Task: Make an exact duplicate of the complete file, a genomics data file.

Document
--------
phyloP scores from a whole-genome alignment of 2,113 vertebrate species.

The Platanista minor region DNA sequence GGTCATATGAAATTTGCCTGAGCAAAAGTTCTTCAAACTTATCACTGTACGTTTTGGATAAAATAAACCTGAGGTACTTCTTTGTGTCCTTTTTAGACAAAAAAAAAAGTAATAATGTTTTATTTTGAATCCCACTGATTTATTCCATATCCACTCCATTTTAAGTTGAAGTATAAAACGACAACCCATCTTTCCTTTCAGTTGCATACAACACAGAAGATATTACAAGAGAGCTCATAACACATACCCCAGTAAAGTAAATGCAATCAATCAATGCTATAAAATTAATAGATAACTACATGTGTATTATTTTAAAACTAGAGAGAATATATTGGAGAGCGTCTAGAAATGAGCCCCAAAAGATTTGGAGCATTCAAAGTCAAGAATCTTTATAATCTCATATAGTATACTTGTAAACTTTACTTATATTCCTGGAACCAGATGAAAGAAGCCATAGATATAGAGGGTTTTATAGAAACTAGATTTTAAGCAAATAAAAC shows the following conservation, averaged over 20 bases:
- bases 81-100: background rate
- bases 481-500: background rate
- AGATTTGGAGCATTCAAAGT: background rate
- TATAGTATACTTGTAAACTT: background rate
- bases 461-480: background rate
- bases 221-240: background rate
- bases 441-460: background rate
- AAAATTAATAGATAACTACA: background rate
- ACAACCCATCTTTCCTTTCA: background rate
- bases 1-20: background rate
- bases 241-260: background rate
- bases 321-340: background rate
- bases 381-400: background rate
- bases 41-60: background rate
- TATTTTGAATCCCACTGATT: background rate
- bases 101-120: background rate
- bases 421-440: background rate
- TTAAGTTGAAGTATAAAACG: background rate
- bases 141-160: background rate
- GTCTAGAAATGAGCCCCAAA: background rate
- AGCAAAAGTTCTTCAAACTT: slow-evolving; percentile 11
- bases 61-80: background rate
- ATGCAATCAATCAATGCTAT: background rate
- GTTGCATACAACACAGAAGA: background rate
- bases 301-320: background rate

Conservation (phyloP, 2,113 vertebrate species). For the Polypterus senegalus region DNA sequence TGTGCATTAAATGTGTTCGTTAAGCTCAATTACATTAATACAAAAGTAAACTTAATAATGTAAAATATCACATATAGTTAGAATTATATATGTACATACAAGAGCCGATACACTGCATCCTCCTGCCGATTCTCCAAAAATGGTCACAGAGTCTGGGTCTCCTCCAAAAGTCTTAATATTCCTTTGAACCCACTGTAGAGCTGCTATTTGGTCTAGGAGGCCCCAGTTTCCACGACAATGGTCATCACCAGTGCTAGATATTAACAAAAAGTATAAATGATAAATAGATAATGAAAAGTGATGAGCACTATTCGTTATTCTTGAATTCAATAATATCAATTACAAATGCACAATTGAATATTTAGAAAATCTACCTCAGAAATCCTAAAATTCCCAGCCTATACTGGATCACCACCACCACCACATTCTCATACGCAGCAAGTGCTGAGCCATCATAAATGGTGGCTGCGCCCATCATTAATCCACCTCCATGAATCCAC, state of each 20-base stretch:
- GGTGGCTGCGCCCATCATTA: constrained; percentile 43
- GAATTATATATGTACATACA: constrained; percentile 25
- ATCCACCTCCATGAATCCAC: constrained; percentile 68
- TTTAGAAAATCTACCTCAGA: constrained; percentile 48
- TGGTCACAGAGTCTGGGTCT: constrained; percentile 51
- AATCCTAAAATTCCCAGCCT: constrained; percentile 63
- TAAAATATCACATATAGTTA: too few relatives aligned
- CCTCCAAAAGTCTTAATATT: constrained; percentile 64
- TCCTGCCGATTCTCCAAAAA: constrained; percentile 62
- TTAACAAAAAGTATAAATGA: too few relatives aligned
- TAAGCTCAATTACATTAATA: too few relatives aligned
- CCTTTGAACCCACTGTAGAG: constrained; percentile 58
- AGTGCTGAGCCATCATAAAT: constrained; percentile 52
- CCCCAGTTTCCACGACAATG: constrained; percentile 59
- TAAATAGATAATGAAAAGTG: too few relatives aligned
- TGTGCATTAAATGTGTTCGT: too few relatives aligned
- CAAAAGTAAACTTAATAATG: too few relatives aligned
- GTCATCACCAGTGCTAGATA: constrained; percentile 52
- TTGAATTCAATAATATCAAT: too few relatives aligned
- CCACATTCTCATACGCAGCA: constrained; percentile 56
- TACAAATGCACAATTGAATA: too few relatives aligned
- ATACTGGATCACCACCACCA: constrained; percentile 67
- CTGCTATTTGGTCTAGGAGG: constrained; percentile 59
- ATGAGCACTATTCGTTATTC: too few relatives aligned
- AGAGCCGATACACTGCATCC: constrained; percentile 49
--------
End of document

phyloP scores from a whole-genome alignment of 2,113 vertebrate species.

The Platanista minor region DNA sequence GGTCATATGAAATTTGCCTGAGCAAAAGTTCTTCAAACTTATCACTGTACGTTTTGGATAAAATAAACCTGAGGTACTTCTTTGTGTCCTTTTTAGACAAAAAAAAAAGTAATAATGTTTTATTTTGAATCCCACTGATTTATTCCATATCCACTCCATTTTAAGTTGAAGTATAAAACGACAACCCATCTTTCCTTTCAGTTGCATACAACACAGAAGATATTACAAGAGAGCTCATAACACATACCCCAGTAAAGTAAATGCAATCAATCAATGCTATAAAATTAATAGATAACTACATGTGTATTATTTTAAAACTAGAGAGAATATATTGGAGAGCGTCTAGAAATGAGCCCCAAAAGATTTGGAGCATTCAAAGTCAAGAATCTTTATAATCTCATATAGTATACTTGTAAACTTTACTTATATTCCTGGAACCAGATGAAAGAAGCCATAGATATAGAGGGTTTTATAGAAACTAGATTTTAAGCAAATAAAAC shows the following conservation, averaged over 20 bases:
- bases 81-100: background rate
- bases 481-500: background rate
- AGATTTGGAGCATTCAAAGT: background rate
- TATAGTATACTTGTAAACTT: background rate
- bases 461-480: background rate
- bases 221-240: background rate
- bases 441-460: background rate
- AAAATTAATAGATAACTACA: background rate
- ACAACCCATCTTTCCTTTCA: background rate
- bases 1-20: background rate
- bases 241-260: background rate
- bases 321-340: background rate
- bases 381-400: background rate
- bases 41-60: background rate
- TATTTTGAATCCCACTGATT: background rate
- bases 101-120: background rate
- bases 421-440: background rate
- TTAAGTTGAAGTATAAAACG: background rate
- bases 141-160: background rate
- GTCTAGAAATGAGCCCCAAA: background rate
- AGCAAAAGTTCTTCAAACTT: slow-evolving; percentile 11
- bases 61-80: background rate
- ATGCAATCAATCAATGCTAT: background rate
- GTTGCATACAACACAGAAGA: background rate
- bases 301-320: background rate

Conservation (phyloP, 2,113 vertebrate species). For the Polypterus senegalus region DNA sequence TGTGCATTAAATGTGTTCGTTAAGCTCAATTACATTAATACAAAAGTAAACTTAATAATGTAAAATATCACATATAGTTAGAATTATATATGTACATACAAGAGCCGATACACTGCATCCTCCTGCCGATTCTCCAAAAATGGTCACAGAGTCTGGGTCTCCTCCAAAAGTCTTAATATTCCTTTGAACCCACTGTAGAGCTGCTATTTGGTCTAGGAGGCCCCAGTTTCCACGACAATGGTCATCACCAGTGCTAGATATTAACAAAAAGTATAAATGATAAATAGATAATGAAAAGTGATGAGCACTATTCGTTATTCTTGAATTCAATAATATCAATTACAAATGCACAATTGAATATTTAGAAAATCTACCTCAGAAATCCTAAAATTCCCAGCCTATACTGGATCACCACCACCACCACATTCTCATACGCAGCAAGTGCTGAGCCATCATAAATGGTGGCTGCGCCCATCATTAATCCACCTCCATGAATCCAC, state of each 20-base stretch:
- GGTGGCTGCGCCCATCATTA: constrained; percentile 43
- GAATTATATATGTACATACA: constrained; percentile 25
- ATCCACCTCCATGAATCCAC: constrained; percentile 68
- TTTAGAAAATCTACCTCAGA: constrained; percentile 48
- TGGTCACAGAGTCTGGGTCT: constrained; percentile 51
- AATCCTAAAATTCCCAGCCT: constrained; percentile 63
- TAAAATATCACATATAGTTA: too few relatives aligned
- CCTCCAAAAGTCTTAATATT: constrained; percentile 64
- TCCTGCCGATTCTCCAAAAA: constrained; percentile 62
- TTAACAAAAAGTATAAATGA: too few relatives aligned
- TAAGCTCAATTACATTAATA: too few relatives aligned
- CCTTTGAACCCACTGTAGAG: constrained; percentile 58
- AGTGCTGAGCCATCATAAAT: constrained; percentile 52
- CCCCAGTTTCCACGACAATG: constrained; percentile 59
- TAAATAGATAATGAAAAGTG: too few relatives aligned
- TGTGCATTAAATGTGTTCGT: too few relatives aligned
- CAAAAGTAAACTTAATAATG: too few relatives aligned
- GTCATCACCAGTGCTAGATA: constrained; percentile 52
- TTGAATTCAATAATATCAAT: too few relatives aligned
- CCACATTCTCATACGCAGCA: constrained; percentile 56
- TACAAATGCACAATTGAATA: too few relatives aligned
- ATACTGGATCACCACCACCA: constrained; percentile 67
- CTGCTATTTGGTCTAGGAGG: constrained; percentile 59
- ATGAGCACTATTCGTTATTC: too few relatives aligned
- AGAGCCGATACACTGCATCC: constrained; percentile 49